The purpose was to generate power and to use the wind turbine as a teaching tool for the students. Because it is almost impossible to obtain operating data from the vendors, owners and financiers of wind facilities, UM, to its credit, decided to make available all of its wind turbine operating data.
Capital Cost and Power Production
Estimated capital cost $1.5 million
Actual capital cost $2 million; an overrun of 33%
The project was financed by UM cash reserves and a $50,000 cash subsidy from the Maine Public Utilities Commission.
Estimated useful service life about 20 years.
Predicted power production 1,000,000 kWh/yr
Predicted capacity factor = 1,000,000 kWh/yr)/(600 kW x 8,760 hr/yr) = 0.190
Actual power production after 1 year 609,250 kWh
Actual capacity factor for 1 year = 609,250 kWh/yr/(600 kW x 8,760 hr/yr) = 0.116; a shortfall of 39%
Value of power produced = 609,250 kWh/yr x $0.125/ kWh = $76,156/yr; if O&M and financing costs amortized over 20 years are subtracted, this value will likely be negative.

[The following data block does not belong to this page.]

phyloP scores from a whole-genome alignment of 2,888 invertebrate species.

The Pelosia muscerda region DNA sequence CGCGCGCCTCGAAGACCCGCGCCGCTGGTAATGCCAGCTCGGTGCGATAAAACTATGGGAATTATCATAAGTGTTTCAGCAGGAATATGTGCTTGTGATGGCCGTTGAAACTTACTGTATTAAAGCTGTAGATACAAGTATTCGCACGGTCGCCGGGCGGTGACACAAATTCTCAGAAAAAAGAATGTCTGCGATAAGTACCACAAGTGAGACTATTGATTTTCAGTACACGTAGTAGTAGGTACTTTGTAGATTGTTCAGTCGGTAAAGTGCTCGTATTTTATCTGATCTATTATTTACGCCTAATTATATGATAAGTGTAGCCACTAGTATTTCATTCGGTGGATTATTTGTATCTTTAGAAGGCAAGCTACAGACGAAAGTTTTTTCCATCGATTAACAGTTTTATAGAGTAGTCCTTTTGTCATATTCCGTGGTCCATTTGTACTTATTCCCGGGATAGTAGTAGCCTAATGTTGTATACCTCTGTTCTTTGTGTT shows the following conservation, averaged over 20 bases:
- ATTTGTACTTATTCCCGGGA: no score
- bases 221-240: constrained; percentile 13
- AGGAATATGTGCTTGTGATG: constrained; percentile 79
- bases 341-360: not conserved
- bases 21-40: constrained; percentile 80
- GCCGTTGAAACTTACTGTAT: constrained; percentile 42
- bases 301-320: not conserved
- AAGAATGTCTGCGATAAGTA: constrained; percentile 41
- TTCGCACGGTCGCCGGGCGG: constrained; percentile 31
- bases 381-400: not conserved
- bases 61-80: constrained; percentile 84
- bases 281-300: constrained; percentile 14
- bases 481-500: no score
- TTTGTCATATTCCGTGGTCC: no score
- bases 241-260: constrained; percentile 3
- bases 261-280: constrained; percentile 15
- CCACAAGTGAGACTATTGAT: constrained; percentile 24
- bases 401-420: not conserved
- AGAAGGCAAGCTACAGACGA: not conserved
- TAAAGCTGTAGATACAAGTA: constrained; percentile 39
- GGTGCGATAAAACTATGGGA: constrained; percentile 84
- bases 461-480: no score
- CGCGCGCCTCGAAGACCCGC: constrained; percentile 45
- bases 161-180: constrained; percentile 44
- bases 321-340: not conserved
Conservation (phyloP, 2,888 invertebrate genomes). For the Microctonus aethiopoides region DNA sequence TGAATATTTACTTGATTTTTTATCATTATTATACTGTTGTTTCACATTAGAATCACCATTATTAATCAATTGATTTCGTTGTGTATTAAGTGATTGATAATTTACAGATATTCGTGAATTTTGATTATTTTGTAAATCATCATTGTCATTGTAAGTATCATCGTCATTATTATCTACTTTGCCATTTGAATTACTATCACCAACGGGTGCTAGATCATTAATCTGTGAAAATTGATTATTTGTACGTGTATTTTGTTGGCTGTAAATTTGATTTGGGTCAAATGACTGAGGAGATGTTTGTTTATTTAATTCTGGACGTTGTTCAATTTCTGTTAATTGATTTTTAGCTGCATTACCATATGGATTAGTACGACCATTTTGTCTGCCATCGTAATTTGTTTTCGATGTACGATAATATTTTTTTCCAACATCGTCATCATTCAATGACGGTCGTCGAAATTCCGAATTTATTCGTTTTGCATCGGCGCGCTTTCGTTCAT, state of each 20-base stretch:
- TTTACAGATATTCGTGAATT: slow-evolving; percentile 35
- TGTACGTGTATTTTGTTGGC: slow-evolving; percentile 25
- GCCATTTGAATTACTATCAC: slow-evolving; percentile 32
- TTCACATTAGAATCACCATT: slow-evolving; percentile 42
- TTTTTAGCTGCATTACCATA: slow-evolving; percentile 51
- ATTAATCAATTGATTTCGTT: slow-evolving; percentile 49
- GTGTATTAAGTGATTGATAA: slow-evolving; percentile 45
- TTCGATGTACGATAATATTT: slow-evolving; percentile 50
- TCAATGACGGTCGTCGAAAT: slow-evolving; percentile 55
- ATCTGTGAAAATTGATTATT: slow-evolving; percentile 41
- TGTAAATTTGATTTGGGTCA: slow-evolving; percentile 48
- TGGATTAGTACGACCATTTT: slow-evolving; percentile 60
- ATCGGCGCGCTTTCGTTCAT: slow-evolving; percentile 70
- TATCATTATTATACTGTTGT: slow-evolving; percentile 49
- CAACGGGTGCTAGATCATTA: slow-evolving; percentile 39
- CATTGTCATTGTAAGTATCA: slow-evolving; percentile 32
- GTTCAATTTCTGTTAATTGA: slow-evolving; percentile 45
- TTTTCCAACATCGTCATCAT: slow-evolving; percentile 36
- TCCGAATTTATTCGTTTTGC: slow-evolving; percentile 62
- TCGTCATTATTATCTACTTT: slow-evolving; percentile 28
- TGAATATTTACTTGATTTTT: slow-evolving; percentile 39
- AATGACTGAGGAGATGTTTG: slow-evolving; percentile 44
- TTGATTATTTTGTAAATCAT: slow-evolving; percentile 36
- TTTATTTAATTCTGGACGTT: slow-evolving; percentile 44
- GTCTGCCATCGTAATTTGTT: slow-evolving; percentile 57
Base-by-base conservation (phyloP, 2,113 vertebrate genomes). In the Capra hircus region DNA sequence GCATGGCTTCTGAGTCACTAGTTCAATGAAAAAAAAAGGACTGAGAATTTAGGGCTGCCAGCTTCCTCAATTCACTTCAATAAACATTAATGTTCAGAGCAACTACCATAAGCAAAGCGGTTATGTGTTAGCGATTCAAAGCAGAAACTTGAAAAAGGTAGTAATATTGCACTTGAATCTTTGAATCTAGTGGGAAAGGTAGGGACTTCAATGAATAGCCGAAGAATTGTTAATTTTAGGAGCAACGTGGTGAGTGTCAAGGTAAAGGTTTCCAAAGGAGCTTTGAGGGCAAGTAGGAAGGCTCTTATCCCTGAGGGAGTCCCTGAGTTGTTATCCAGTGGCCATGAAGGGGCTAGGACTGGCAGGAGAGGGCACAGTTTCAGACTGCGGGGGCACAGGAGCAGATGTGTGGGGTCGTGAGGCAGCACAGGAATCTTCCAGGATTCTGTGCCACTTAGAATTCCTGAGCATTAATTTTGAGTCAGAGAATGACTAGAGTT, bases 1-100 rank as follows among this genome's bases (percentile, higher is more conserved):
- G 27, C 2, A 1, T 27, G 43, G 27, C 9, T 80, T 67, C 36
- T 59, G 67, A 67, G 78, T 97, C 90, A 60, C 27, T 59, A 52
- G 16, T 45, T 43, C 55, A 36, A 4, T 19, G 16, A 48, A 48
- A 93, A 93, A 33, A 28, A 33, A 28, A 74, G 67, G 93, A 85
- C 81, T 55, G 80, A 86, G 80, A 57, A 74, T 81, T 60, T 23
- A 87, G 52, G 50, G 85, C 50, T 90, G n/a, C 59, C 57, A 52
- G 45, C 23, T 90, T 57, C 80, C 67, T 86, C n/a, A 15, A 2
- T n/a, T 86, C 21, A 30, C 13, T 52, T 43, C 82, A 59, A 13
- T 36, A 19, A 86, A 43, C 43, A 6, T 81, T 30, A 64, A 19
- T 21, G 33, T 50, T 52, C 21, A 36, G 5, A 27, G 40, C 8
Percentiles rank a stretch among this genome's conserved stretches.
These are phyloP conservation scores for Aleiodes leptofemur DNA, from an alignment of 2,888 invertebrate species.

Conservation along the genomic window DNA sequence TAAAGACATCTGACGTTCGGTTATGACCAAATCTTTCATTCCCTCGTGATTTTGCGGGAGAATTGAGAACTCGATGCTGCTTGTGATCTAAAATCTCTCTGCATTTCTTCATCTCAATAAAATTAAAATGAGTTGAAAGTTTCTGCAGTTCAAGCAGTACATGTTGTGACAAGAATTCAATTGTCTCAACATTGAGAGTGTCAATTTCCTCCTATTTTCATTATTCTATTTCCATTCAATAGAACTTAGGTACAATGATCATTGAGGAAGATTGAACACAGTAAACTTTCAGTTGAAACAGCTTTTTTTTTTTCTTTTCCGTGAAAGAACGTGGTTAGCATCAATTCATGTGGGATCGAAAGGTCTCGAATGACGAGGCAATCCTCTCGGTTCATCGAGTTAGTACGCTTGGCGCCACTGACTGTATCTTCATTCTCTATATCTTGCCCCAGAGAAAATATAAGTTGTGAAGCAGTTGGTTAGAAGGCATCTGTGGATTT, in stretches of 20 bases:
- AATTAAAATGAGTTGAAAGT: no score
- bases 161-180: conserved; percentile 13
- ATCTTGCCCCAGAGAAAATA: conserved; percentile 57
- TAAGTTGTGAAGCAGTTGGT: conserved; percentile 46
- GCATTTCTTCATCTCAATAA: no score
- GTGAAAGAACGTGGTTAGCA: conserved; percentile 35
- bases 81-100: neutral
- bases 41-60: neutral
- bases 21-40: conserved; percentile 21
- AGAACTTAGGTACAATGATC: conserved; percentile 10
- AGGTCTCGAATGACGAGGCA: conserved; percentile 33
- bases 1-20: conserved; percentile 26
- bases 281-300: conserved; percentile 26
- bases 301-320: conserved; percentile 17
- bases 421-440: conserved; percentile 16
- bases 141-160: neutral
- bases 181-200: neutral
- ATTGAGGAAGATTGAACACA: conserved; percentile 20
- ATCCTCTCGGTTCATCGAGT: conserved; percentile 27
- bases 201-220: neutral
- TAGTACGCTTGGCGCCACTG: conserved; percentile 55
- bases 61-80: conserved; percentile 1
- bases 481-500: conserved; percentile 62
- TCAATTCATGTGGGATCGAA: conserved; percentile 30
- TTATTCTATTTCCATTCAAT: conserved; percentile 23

Actual power production after 1.5 years 920,105 kWh
Actual capacity factor for 1.5 years = (920,105 kWh/1.5 yrs)/(600 kW x 8,760 hr/yr) = 0.117; dismal.
Operation and Maintenance
According to the European Wind Energy Association: "Operation and maintenance costs constitute a sizable share of the total annual costs of a wind turbine. For a new turbine, O&M costs may easily make up 20-25 percent of the total levelized cost over the lifetime of the turbine."
Energy Used by the Turbine (Parasitic Energy)
The wind turbine itself uses parasitic energy. During spring, summer and fall, it is a small percentage of the wind turbine production. During the winter, it may be as much as 10 - 15 % of the wind turbine production. Much of this energy is needed whether the wind turbine is operating or not. At low wind speeds, the turbine production may be less than the energy used by the turbine; the shortfall is drawn from the grid.